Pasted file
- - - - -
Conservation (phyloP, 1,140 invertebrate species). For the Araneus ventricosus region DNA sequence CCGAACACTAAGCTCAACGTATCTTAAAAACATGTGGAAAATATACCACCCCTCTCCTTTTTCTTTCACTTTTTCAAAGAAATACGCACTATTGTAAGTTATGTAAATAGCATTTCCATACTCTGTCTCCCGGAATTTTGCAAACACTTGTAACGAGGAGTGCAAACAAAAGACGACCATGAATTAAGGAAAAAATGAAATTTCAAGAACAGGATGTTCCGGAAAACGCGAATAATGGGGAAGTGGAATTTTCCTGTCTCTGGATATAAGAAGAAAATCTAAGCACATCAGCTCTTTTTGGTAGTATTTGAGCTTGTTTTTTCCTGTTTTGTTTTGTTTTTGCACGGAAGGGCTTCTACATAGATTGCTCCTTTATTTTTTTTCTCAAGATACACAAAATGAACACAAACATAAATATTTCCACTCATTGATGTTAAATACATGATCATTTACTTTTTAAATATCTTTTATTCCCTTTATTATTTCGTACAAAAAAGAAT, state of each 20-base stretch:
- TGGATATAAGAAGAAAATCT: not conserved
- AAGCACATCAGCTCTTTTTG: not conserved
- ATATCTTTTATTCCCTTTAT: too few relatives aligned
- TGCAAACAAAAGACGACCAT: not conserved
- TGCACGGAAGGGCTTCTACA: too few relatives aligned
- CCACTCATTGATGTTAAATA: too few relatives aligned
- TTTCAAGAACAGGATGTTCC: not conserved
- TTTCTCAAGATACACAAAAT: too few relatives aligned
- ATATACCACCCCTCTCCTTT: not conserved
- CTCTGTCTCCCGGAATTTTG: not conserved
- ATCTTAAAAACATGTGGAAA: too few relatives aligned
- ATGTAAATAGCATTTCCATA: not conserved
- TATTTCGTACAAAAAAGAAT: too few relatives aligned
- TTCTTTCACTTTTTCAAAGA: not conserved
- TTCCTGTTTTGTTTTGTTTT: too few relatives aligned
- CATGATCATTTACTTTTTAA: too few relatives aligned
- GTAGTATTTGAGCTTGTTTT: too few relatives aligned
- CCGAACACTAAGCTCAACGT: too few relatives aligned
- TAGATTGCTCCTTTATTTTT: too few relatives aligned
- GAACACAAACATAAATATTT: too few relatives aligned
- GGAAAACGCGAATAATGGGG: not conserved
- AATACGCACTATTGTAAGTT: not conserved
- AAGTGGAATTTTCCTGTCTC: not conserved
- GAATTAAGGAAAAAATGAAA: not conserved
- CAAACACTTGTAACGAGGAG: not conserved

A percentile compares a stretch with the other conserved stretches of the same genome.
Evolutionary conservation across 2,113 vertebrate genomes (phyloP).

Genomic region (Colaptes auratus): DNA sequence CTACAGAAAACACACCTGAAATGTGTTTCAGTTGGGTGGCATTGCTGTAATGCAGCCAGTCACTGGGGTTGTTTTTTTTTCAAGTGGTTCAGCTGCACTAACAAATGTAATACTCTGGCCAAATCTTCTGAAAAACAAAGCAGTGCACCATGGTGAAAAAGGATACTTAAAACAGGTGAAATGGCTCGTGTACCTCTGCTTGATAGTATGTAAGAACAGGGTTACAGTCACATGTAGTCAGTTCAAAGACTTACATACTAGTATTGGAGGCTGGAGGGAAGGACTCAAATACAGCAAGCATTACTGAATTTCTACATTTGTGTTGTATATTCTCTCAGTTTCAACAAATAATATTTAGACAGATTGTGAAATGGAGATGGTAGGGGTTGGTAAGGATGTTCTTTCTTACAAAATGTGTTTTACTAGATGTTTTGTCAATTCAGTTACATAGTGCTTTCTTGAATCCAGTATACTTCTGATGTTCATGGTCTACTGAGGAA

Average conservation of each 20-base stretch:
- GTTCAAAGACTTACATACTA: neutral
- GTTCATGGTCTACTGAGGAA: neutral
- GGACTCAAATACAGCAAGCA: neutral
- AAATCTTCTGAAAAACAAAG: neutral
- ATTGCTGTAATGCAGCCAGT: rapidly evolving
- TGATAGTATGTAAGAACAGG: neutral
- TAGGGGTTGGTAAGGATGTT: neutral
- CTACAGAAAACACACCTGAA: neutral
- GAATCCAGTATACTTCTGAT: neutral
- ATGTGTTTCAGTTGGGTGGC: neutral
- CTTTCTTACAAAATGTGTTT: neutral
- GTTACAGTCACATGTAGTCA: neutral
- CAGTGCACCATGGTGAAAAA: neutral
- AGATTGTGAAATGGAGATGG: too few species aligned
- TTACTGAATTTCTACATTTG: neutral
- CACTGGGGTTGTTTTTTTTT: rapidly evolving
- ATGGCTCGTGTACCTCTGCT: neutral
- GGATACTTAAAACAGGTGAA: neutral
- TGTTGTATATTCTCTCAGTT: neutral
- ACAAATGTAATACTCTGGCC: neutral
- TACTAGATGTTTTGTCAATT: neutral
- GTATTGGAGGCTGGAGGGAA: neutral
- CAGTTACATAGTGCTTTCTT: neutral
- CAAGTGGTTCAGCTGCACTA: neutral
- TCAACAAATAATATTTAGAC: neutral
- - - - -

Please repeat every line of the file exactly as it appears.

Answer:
Conservation (phyloP, 1,140 invertebrate species). For the Araneus ventricosus region DNA sequence CCGAACACTAAGCTCAACGTATCTTAAAAACATGTGGAAAATATACCACCCCTCTCCTTTTTCTTTCACTTTTTCAAAGAAATACGCACTATTGTAAGTTATGTAAATAGCATTTCCATACTCTGTCTCCCGGAATTTTGCAAACACTTGTAACGAGGAGTGCAAACAAAAGACGACCATGAATTAAGGAAAAAATGAAATTTCAAGAACAGGATGTTCCGGAAAACGCGAATAATGGGGAAGTGGAATTTTCCTGTCTCTGGATATAAGAAGAAAATCTAAGCACATCAGCTCTTTTTGGTAGTATTTGAGCTTGTTTTTTCCTGTTTTGTTTTGTTTTTGCACGGAAGGGCTTCTACATAGATTGCTCCTTTATTTTTTTTCTCAAGATACACAAAATGAACACAAACATAAATATTTCCACTCATTGATGTTAAATACATGATCATTTACTTTTTAAATATCTTTTATTCCCTTTATTATTTCGTACAAAAAAGAAT, state of each 20-base stretch:
- TGGATATAAGAAGAAAATCT: not conserved
- AAGCACATCAGCTCTTTTTG: not conserved
- ATATCTTTTATTCCCTTTAT: too few relatives aligned
- TGCAAACAAAAGACGACCAT: not conserved
- TGCACGGAAGGGCTTCTACA: too few relatives aligned
- CCACTCATTGATGTTAAATA: too few relatives aligned
- TTTCAAGAACAGGATGTTCC: not conserved
- TTTCTCAAGATACACAAAAT: too few relatives aligned
- ATATACCACCCCTCTCCTTT: not conserved
- CTCTGTCTCCCGGAATTTTG: not conserved
- ATCTTAAAAACATGTGGAAA: too few relatives aligned
- ATGTAAATAGCATTTCCATA: not conserved
- TATTTCGTACAAAAAAGAAT: too few relatives aligned
- TTCTTTCACTTTTTCAAAGA: not conserved
- TTCCTGTTTTGTTTTGTTTT: too few relatives aligned
- CATGATCATTTACTTTTTAA: too few relatives aligned
- GTAGTATTTGAGCTTGTTTT: too few relatives aligned
- CCGAACACTAAGCTCAACGT: too few relatives aligned
- TAGATTGCTCCTTTATTTTT: too few relatives aligned
- GAACACAAACATAAATATTT: too few relatives aligned
- GGAAAACGCGAATAATGGGG: not conserved
- AATACGCACTATTGTAAGTT: not conserved
- AAGTGGAATTTTCCTGTCTC: not conserved
- GAATTAAGGAAAAAATGAAA: not conserved
- CAAACACTTGTAACGAGGAG: not conserved

A percentile compares a stretch with the other conserved stretches of the same genome.
Evolutionary conservation across 2,113 vertebrate genomes (phyloP).

Genomic region (Colaptes auratus): DNA sequence CTACAGAAAACACACCTGAAATGTGTTTCAGTTGGGTGGCATTGCTGTAATGCAGCCAGTCACTGGGGTTGTTTTTTTTTCAAGTGGTTCAGCTGCACTAACAAATGTAATACTCTGGCCAAATCTTCTGAAAAACAAAGCAGTGCACCATGGTGAAAAAGGATACTTAAAACAGGTGAAATGGCTCGTGTACCTCTGCTTGATAGTATGTAAGAACAGGGTTACAGTCACATGTAGTCAGTTCAAAGACTTACATACTAGTATTGGAGGCTGGAGGGAAGGACTCAAATACAGCAAGCATTACTGAATTTCTACATTTGTGTTGTATATTCTCTCAGTTTCAACAAATAATATTTAGACAGATTGTGAAATGGAGATGGTAGGGGTTGGTAAGGATGTTCTTTCTTACAAAATGTGTTTTACTAGATGTTTTGTCAATTCAGTTACATAGTGCTTTCTTGAATCCAGTATACTTCTGATGTTCATGGTCTACTGAGGAA

Average conservation of each 20-base stretch:
- GTTCAAAGACTTACATACTA: neutral
- GTTCATGGTCTACTGAGGAA: neutral
- GGACTCAAATACAGCAAGCA: neutral
- AAATCTTCTGAAAAACAAAG: neutral
- ATTGCTGTAATGCAGCCAGT: rapidly evolving
- TGATAGTATGTAAGAACAGG: neutral
- TAGGGGTTGGTAAGGATGTT: neutral
- CTACAGAAAACACACCTGAA: neutral
- GAATCCAGTATACTTCTGAT: neutral
- ATGTGTTTCAGTTGGGTGGC: neutral
- CTTTCTTACAAAATGTGTTT: neutral
- GTTACAGTCACATGTAGTCA: neutral
- CAGTGCACCATGGTGAAAAA: neutral
- AGATTGTGAAATGGAGATGG: too few species aligned
- TTACTGAATTTCTACATTTG: neutral
- CACTGGGGTTGTTTTTTTTT: rapidly evolving
- ATGGCTCGTGTACCTCTGCT: neutral
- GGATACTTAAAACAGGTGAA: neutral
- TGTTGTATATTCTCTCAGTT: neutral
- ACAAATGTAATACTCTGGCC: neutral
- TACTAGATGTTTTGTCAATT: neutral
- GTATTGGAGGCTGGAGGGAA: neutral
- CAGTTACATAGTGCTTTCTT: neutral
- CAAGTGGTTCAGCTGCACTA: neutral
- TCAACAAATAATATTTAGAC: neutral